"While Japan and the U.S. think up new ways to combat risks of deflation, Germany is banking on its own 200-year-old solution: Beer. Lots of beer."
So begins Brian Blackstone's Wall Street Journal article on the economic impact of Octoberfest in Germany.
Saturday marks the start of the 17-day celebration of Munich’s Bicentennial Oktoberfest (though it has been canceled 24 times in the last two centuries for disease and wars). It’s a boon for the city: by UniCredit economist Alexander Koch’s count it adds about one billion euros to Munich’s economy, or roughly 2% of its GDP via money spent on beer, food, shopping, hotels and transportation.
Last year, over 6.6 million liters of beer were sold (and presumably consumed) at Munich’s Oktoberfest. That was in the early days of Germany’s recovery from a severe recession, and consumption was up smartly from 2008, though still considerably below 2007’s record of nearly seven million liters.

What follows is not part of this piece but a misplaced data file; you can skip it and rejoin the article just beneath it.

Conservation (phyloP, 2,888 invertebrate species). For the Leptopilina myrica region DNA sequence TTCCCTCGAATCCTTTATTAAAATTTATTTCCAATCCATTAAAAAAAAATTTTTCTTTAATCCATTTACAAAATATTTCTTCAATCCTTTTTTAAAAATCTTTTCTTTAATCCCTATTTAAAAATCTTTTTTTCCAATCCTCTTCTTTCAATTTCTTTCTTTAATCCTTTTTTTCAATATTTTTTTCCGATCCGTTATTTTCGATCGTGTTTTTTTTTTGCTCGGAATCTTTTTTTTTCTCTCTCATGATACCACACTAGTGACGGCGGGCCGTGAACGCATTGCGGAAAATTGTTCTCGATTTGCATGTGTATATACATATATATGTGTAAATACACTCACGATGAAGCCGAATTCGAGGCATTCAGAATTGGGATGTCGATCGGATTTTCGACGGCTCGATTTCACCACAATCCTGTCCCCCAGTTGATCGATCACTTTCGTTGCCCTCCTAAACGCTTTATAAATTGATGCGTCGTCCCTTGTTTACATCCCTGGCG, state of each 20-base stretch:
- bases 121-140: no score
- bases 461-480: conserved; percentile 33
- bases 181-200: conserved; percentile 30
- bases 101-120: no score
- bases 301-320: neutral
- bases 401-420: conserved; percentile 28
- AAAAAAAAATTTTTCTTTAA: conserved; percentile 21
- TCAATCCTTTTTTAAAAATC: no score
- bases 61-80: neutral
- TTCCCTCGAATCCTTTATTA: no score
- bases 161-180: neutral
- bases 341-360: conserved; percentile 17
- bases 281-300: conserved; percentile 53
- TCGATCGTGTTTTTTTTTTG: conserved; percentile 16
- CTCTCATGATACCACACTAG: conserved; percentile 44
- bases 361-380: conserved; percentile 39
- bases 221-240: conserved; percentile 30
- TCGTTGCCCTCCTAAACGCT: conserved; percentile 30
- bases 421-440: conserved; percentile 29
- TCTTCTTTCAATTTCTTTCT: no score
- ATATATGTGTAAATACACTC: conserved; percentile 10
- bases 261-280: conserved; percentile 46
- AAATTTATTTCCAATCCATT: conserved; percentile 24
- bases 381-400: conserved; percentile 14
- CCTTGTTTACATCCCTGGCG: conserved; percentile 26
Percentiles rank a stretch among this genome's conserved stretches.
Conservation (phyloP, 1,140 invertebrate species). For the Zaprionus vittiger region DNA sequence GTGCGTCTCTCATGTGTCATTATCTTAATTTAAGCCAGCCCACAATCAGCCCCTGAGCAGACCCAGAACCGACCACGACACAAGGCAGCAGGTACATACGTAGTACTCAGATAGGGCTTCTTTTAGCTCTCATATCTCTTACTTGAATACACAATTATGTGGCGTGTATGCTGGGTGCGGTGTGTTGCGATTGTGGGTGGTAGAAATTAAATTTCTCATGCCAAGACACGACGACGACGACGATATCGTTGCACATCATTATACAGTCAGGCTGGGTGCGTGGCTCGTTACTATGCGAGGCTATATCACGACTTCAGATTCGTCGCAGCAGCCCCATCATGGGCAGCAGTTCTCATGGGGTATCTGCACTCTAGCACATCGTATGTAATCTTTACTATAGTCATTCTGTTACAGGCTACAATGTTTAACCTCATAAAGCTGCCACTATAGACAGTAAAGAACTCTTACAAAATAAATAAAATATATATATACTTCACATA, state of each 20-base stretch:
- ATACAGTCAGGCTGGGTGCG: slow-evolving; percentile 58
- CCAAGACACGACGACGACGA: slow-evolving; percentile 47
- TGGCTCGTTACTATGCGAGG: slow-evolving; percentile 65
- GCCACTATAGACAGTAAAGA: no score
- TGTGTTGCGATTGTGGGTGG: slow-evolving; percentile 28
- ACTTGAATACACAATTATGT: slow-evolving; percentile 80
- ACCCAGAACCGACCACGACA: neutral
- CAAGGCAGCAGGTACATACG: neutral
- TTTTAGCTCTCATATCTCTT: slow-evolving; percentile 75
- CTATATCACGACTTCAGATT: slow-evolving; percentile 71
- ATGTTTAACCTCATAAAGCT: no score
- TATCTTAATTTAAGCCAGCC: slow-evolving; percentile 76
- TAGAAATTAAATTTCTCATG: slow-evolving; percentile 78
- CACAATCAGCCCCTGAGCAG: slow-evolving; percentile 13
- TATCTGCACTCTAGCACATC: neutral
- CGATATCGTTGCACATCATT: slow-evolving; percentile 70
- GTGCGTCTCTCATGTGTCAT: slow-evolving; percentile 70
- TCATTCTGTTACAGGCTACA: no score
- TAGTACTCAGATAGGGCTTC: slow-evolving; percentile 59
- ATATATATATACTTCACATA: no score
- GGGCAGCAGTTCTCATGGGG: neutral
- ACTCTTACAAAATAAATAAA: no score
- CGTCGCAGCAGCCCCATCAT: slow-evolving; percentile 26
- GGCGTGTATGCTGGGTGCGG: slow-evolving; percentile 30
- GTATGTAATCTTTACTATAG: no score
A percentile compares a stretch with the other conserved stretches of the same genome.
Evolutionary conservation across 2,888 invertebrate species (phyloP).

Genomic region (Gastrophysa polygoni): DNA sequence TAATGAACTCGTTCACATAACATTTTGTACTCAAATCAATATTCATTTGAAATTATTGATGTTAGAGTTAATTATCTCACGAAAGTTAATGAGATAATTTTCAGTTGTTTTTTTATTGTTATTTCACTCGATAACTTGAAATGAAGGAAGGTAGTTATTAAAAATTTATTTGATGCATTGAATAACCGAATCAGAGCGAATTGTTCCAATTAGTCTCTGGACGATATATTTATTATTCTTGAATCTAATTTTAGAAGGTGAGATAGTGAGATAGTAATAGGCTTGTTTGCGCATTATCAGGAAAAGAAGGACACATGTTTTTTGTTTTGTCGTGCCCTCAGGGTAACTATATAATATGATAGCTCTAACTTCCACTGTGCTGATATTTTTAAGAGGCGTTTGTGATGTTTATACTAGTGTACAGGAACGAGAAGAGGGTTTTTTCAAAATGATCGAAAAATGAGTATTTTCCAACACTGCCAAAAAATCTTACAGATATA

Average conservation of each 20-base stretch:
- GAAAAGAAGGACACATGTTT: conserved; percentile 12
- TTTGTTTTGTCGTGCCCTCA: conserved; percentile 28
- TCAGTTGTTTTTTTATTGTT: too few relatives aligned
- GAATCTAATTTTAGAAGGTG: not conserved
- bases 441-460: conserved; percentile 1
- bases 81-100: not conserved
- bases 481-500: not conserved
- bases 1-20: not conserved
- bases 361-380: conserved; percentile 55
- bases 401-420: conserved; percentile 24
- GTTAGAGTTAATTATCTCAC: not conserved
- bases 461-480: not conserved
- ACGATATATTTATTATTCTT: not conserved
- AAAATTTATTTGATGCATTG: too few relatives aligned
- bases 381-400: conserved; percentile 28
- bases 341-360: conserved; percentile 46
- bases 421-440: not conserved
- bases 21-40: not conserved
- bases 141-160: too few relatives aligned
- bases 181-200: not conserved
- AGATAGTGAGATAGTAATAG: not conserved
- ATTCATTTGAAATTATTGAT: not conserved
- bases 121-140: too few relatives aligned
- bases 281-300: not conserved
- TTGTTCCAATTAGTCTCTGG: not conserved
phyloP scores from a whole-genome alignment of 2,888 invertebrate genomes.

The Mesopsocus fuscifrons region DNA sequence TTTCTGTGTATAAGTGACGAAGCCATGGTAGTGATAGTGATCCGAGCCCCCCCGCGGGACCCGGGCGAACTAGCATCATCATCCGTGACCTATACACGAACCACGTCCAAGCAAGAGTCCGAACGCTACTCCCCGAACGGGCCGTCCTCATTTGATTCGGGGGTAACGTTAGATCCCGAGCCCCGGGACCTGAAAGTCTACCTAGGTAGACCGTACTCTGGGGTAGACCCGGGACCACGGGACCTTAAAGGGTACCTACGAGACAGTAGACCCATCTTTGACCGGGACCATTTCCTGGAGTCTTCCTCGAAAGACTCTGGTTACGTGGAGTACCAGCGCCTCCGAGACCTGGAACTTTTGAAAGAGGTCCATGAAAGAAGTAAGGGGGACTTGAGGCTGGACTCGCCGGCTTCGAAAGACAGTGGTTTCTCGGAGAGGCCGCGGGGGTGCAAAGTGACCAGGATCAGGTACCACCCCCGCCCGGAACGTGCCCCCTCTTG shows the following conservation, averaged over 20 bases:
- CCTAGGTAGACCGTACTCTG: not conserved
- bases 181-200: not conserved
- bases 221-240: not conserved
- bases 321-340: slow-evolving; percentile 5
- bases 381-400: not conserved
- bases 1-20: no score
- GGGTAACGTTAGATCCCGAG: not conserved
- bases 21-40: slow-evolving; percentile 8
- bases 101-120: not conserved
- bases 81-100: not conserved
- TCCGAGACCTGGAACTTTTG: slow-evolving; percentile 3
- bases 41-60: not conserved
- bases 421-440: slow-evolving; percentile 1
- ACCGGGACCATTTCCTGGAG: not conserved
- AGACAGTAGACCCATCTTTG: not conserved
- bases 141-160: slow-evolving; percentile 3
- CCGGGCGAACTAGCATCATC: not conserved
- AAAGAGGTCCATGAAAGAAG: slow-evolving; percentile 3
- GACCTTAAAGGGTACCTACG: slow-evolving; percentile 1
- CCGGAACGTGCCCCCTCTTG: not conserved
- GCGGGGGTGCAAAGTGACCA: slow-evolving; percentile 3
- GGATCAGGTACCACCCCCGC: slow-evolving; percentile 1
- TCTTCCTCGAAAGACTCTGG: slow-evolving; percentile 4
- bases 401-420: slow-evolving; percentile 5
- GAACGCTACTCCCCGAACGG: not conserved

The research on which this article is based is from UniCredit and is a good read.
And they are pretty excited about the pro-inflationary effects of beer as well:
But wait, inflation is bad right? Well, actually a little inflation (2 to 3 percent) is a sign of a healthy economy and Germany's current one percent rate is a little too low.
Ah the wonders of beer, and it tastes good too!